After adjusting for stroke, brain tumor, hypertension and other potential confounding factors, researchers observed a significant association between current cigarette smoking and risk of seizure (relative risk (RR) of 2.60). "Our analysis showed risk of seizure was significantly higher for current smokers, but not related to the amount of cigarettes smoked daily," said Dr. Dworetzky. "It does appear, however, that the number of years of smoking does increase seizure risk." Risk of epilepsy, that is recurrent unprovoked seizures, was modestly elevated with both past (RR -- 1.46) and current smoking (RR -- 1.27), but not statistically significant.

The analysis of caffeine consumption showed that a long-term average intake of ≥ 400 mg of caffeine/day compared with <200 mg/day was not associated with greater risk of seizures or epilepsy (RR -- 0.77 and 0.97 respectively). Researchers also observed no trend of increasing seizure or epilepsy risk with increasing caffeine consumption.

Further results indicate that risk of seizures or epilepsy was not significantly different between moderate alcohol drinkers (0.1-15.9 g/day) and alcohol abstainers. Study authors did not find that heavy alcohol consumption (15.1-30.0 g/day) was associated with risk of seizure or epilepsy.

This study cohort was primarily comprised of Caucasian (91%) women who had better health knowledge and access to healthcare than women in the general population. "Given the composition of the study group, our findings may not apply to men, younger or older populations, groups with lower socioeconomic status or lower attained education, or populations with higher percentages of minorities," advised Dr. Dworetzky. The authors suggest that further studies are needed to increase knowledge of modifiable risk factors to prevent seizures and epilepsy.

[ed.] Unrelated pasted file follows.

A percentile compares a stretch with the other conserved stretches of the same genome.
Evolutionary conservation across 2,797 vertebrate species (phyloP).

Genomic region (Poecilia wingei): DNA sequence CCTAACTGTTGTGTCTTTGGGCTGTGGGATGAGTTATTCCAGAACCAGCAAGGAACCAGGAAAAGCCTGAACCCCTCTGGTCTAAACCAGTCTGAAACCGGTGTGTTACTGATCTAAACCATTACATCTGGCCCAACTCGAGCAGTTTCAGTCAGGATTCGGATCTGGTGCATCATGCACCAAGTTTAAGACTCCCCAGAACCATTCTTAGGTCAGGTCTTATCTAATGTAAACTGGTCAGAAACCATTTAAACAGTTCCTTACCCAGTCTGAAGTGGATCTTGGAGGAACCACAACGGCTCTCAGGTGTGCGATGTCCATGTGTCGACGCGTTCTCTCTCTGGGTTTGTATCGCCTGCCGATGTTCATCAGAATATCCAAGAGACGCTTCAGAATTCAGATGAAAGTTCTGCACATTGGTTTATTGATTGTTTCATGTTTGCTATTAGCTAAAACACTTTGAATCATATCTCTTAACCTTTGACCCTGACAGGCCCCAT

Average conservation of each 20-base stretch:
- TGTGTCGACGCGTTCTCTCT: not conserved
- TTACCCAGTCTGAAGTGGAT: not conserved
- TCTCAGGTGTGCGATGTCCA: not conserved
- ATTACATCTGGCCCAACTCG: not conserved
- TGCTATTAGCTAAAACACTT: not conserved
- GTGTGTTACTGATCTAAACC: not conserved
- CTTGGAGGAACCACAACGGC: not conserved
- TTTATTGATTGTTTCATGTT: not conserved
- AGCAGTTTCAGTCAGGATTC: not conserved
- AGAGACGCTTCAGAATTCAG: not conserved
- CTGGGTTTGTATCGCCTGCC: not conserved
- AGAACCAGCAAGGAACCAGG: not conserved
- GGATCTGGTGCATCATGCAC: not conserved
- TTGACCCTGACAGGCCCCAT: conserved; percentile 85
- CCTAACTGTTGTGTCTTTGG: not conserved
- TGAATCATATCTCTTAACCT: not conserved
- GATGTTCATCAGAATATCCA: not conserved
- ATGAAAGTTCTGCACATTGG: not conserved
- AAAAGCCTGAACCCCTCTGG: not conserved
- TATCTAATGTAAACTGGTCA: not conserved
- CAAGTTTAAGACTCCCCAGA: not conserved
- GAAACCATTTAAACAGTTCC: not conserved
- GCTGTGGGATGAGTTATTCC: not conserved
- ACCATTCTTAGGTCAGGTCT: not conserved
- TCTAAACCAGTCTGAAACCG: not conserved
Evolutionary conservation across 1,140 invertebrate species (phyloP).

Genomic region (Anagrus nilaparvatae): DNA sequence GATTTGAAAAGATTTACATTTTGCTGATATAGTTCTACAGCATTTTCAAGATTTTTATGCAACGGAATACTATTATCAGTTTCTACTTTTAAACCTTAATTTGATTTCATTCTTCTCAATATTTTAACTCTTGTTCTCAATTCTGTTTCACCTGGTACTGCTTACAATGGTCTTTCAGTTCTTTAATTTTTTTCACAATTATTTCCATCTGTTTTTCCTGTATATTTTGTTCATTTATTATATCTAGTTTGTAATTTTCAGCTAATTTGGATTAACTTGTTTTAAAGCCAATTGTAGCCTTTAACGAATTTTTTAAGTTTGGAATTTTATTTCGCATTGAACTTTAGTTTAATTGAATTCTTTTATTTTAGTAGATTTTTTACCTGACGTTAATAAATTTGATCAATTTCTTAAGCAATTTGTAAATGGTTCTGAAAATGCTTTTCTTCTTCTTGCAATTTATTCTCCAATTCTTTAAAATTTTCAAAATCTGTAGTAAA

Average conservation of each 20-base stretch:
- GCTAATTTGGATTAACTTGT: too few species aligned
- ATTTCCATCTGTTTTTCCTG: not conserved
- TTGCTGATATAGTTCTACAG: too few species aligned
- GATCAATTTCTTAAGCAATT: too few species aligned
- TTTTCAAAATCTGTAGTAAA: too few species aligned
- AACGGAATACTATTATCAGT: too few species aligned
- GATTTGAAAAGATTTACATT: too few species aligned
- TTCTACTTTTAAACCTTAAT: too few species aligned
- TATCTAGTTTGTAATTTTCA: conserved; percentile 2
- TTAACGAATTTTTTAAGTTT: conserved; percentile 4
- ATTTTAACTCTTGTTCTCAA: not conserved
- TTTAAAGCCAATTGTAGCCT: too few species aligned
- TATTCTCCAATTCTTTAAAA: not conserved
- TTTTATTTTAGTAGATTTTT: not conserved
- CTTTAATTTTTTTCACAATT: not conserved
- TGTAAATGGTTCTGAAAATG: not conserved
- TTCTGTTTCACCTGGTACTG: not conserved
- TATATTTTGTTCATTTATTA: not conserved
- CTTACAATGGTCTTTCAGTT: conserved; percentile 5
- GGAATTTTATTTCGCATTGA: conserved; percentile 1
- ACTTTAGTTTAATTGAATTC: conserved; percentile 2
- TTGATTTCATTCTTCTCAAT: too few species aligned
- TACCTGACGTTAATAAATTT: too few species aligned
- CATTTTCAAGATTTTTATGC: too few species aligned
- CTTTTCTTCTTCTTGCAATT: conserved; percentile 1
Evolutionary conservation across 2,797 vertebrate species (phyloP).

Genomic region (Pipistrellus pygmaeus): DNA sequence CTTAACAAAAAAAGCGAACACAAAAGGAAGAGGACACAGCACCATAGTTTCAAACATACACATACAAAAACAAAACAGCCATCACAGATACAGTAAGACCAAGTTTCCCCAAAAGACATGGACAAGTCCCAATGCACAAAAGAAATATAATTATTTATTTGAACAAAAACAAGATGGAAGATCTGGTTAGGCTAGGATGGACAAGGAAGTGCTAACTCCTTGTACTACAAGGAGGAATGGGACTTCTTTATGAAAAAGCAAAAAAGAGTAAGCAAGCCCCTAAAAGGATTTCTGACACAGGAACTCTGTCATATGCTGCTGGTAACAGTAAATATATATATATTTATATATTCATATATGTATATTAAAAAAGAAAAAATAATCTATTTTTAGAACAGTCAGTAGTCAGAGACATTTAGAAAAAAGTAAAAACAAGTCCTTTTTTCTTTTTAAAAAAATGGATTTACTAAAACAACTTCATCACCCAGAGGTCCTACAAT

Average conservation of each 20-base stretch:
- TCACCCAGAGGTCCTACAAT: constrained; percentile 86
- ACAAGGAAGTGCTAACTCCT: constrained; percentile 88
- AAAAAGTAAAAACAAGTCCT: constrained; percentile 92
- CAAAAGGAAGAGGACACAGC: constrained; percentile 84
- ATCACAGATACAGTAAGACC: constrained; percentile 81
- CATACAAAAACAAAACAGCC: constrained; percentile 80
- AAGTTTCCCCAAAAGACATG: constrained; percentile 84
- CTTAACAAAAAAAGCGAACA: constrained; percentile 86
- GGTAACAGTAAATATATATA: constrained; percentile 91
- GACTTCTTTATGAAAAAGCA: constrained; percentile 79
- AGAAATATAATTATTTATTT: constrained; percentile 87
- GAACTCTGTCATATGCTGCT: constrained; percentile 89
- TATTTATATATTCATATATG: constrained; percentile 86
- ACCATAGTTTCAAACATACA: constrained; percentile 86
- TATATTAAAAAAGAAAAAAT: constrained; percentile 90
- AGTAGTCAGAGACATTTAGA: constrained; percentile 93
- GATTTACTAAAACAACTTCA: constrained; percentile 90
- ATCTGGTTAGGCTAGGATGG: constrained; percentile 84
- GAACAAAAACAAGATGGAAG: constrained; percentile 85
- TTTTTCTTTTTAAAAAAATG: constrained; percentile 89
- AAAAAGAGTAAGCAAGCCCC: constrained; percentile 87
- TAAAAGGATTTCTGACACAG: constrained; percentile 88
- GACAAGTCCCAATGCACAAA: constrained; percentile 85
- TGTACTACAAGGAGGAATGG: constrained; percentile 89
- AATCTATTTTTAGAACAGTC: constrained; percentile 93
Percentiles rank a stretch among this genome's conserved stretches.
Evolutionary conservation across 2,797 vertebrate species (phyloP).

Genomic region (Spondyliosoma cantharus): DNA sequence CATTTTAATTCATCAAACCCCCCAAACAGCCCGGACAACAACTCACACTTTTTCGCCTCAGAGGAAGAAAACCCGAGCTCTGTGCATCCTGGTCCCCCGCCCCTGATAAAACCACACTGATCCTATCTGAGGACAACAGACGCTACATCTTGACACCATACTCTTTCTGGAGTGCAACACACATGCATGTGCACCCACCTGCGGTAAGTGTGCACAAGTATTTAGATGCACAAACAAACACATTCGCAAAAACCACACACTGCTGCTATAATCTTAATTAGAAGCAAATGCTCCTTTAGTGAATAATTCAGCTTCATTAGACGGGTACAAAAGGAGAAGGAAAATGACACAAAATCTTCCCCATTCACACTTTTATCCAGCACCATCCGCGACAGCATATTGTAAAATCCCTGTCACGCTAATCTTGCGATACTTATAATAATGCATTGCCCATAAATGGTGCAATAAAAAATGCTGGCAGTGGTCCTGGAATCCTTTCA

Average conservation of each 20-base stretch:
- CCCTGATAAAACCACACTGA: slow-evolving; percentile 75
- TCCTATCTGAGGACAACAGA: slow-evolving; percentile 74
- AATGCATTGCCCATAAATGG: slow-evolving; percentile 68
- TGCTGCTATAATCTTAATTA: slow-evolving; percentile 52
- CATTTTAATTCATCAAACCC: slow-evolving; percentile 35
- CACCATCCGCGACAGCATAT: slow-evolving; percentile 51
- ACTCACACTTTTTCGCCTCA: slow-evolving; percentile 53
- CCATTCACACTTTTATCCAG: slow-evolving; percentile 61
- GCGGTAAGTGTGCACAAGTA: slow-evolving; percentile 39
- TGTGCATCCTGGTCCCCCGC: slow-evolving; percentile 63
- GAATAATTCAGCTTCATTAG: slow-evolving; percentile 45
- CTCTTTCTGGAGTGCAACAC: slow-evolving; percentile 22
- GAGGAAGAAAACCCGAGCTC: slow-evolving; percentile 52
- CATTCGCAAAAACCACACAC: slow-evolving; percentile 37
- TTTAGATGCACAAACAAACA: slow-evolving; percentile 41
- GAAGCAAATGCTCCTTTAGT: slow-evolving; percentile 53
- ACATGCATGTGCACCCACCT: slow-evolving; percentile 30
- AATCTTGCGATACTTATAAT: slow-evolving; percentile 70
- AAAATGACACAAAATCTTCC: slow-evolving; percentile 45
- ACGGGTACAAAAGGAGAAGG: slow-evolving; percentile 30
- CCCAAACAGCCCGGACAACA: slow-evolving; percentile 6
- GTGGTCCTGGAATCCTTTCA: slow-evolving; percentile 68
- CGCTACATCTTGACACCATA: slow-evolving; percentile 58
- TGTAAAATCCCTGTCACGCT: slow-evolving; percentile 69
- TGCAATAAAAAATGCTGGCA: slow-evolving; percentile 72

Story Source:

The above story is based on materials provided by Wiley-Blackwell. Note: Materials may be edited for content and length.


Journal Reference:

  1. Dworetzky et al. A prospective study of smoking, caffeine, and alcohol as risk factors for seizures or epilepsy in young adult women: Data from the Nurses’ Health Study II. Epilepsia, 2009; DOI: 10.1111/j.1528-1167.2009.02268.x

Cite This Page:

Wiley-Blackwell. "Current cigarette smokers at increased risk of seizures." ScienceDaily. ScienceDaily, 20 November 2009. <www.sciencedaily.com/releases/2009/11/091118072053.htm>.
Wiley-Blackwell. (2009, November 20). Current cigarette smokers at increased risk of seizures. ScienceDaily. Retrieved August 20, 2014 from www.sciencedaily.com/releases/2009/11/091118072053.htm